May 29, 2010

Use Scene Settings for Better Pictures

An article on the Digital Photography Review web site stated that scene modes on digital cameras were the least used feature. I was shocked and vowed immediately to do my part to change that.

So what are "scene modes"? These are shortcuts to better pictures of all kinds of subjects. Camera manufacturers provide tiny pictures, or icons, that represent common photographic subjects and situations. You select the icon that matches what you are taking a picture of and snap away. Scene settings are an automatic way to get better pictures than you might on regular Automatic mode.

Nearly all digital cameras have the two most common scene settings: "Landscape," represented by a mountain, and "Portrait," represented by a person's profile. Landscape scene mode is designed to help you get a colorful picture of a scenic vista with everything in sharp focus. 
Landscape Scene Mode

 Photographed with the Automatic setting

Photographed with the Landscape setting

Portrait scene mode is intended to help you take a sharp picture of a person with the background blurred. 

Portrait Scene Mode
 
You can even use the setting for a Portrait of a flower.



 Photographed with the Auto setting

Photographed with the Portrait scene setting

For the most dramatic results, stand close to your subject and have a distant background. The effect of this setting is more obvious with digital SLR cameras than compacts.

Another common scene mode is Action or Sports. Some compact digital cameras call it Kids & Pets. This scene setting helps you get a sharp picture of a moving subject.


Sports Scene Mode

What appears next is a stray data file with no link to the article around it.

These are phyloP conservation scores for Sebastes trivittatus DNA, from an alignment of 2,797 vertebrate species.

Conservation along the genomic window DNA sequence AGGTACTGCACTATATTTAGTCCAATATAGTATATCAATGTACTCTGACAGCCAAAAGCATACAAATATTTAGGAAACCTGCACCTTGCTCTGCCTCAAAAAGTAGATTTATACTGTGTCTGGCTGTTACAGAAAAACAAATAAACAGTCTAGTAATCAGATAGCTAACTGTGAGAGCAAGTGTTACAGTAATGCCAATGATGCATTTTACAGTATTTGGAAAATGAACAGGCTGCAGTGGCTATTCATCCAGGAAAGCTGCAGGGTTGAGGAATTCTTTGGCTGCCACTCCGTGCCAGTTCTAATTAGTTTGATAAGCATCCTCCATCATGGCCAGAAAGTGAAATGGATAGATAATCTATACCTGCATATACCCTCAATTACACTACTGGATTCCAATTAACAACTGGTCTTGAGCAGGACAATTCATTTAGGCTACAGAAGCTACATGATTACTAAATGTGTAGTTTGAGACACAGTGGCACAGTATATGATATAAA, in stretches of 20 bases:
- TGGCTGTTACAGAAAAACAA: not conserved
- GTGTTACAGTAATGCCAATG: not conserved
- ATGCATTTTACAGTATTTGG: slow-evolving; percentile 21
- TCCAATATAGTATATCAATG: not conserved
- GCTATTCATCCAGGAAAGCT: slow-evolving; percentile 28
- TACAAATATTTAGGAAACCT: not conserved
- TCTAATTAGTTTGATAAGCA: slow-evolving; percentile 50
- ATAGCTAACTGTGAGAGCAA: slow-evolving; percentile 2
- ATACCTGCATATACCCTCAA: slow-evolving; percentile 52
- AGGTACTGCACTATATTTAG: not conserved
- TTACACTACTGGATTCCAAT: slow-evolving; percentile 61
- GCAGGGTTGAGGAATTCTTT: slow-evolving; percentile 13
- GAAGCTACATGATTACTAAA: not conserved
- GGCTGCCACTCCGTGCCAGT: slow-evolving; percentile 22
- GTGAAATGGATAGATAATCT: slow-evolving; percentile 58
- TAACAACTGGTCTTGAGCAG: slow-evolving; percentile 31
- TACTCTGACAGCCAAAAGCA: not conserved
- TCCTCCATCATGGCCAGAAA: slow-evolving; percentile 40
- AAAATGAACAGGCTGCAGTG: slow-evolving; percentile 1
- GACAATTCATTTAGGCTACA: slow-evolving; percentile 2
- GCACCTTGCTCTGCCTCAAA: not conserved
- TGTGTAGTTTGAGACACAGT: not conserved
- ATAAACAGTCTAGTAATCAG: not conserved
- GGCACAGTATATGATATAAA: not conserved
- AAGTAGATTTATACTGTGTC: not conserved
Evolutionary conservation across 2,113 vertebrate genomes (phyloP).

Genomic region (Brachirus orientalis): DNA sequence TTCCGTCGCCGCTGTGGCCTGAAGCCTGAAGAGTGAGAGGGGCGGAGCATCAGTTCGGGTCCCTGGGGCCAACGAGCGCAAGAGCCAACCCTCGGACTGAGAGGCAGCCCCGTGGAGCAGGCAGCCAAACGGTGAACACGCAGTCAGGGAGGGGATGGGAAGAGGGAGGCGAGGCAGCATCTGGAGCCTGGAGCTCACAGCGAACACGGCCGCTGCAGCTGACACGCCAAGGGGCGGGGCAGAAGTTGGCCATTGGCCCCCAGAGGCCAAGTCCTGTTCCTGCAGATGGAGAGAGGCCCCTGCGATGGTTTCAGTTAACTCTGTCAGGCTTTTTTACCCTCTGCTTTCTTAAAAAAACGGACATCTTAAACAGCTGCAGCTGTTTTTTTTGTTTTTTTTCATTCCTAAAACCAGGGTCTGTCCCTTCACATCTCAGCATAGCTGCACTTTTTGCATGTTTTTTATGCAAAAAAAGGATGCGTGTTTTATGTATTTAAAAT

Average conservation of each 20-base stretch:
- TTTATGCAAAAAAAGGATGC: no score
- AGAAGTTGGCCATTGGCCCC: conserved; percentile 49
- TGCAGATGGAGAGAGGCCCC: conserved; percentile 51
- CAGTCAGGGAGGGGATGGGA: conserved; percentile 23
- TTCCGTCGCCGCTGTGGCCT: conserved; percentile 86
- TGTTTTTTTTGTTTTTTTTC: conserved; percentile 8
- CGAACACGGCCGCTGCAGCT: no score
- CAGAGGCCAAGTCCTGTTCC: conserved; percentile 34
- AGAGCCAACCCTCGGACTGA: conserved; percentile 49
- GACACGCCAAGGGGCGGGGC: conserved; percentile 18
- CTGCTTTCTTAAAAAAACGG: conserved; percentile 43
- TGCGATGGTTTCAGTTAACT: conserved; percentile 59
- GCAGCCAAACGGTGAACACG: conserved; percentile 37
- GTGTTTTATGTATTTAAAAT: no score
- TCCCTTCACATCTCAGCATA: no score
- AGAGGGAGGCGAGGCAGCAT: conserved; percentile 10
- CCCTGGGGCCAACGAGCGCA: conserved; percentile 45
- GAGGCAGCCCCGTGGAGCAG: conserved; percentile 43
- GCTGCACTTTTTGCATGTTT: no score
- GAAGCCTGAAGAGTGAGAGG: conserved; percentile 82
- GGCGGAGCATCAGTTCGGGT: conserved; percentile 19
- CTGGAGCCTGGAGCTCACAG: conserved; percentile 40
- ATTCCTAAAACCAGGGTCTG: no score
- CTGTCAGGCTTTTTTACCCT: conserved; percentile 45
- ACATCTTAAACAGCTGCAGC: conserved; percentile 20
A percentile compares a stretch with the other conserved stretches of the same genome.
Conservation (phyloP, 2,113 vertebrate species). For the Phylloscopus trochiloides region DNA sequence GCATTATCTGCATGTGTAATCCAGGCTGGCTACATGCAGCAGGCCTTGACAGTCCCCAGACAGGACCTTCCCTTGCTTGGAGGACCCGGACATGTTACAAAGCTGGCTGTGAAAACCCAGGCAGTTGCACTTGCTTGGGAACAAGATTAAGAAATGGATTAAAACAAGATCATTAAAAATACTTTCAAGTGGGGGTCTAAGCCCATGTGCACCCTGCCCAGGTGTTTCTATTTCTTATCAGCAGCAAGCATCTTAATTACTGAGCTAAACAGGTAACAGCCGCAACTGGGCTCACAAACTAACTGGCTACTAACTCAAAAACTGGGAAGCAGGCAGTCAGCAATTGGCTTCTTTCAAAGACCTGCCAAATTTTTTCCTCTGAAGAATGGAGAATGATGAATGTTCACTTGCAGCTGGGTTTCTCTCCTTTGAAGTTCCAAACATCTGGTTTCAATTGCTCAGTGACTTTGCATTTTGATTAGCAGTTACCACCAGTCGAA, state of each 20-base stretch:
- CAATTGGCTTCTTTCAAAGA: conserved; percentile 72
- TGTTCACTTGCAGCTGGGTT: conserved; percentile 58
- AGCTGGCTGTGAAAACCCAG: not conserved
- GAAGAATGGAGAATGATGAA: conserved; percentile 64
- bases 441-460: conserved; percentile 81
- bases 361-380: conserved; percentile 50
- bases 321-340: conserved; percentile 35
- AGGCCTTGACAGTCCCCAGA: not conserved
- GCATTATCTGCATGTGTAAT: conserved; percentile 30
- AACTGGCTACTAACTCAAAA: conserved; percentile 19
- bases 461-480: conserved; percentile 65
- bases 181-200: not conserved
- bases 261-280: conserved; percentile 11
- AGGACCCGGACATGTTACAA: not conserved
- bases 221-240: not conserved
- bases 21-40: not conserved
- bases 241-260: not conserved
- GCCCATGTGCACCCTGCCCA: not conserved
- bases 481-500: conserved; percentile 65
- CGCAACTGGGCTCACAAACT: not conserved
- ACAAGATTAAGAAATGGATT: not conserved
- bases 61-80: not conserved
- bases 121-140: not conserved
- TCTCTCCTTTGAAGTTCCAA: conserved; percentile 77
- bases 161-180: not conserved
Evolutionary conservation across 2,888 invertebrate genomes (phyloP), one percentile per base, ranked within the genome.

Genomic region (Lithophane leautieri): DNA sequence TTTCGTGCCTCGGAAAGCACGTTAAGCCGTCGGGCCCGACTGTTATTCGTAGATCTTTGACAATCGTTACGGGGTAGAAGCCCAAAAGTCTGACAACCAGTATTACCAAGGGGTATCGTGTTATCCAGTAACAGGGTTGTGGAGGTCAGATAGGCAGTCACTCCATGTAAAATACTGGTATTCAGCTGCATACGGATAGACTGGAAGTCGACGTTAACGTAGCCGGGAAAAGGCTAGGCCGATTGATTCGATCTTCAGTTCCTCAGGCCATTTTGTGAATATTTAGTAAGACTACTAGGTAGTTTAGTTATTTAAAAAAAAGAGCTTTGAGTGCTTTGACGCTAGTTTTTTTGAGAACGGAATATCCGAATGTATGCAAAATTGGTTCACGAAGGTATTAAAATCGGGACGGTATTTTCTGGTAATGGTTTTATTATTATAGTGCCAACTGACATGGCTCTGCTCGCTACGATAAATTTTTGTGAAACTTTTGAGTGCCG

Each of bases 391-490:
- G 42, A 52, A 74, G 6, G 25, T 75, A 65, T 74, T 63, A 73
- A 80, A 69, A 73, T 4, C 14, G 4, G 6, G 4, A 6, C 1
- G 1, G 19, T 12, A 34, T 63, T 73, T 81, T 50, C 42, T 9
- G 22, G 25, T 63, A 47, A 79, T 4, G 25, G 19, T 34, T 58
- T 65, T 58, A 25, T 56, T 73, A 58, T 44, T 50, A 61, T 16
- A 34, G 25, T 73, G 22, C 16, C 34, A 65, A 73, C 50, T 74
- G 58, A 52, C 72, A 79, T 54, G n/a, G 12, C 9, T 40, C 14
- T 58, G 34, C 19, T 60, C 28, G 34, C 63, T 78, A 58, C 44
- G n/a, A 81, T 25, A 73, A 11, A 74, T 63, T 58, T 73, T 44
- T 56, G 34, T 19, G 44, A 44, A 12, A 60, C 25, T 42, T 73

Kids & Pets Scene Mode
 
  Photographed with the Sports scene setting

Compact digital cameras usually have far more scene settings to choose from than digital SLR cameras. My Canon Powershot A570 has half a dozen scene icons on the exposure dial on top of the camera. If I switch the dial to SCN, I can choose from even more scene settings using the menu. 

Scene Mode Setting
 
For summer time shots of colorful flowers, look for a "Foliage" setting. This scene mode makes the colors of flowers (and autumn leaves) more vibrant.
Foliage Scene Mode

Photographed with the Auto setting

 Photographed with the Foliage scene setting

Photographed with the Auto setting


Photographed with the Foliage scene setting
 
For winter snow scenes, look for a "Snow" setting. This scene mode makes the snow in your picture brighter and whiter.


Photographed with the Auto setting

Photographed with the Snow setting

The best way to practice with scene settings is to take one picture on the regular Auto setting. Then take a second picture with the matching Scene mode and compare the results. Sometimes you will like Auto better and sometimes the Scene version. 

So experiment with this feature and tell your friends so you are not missing out on this helpful digital camera feature.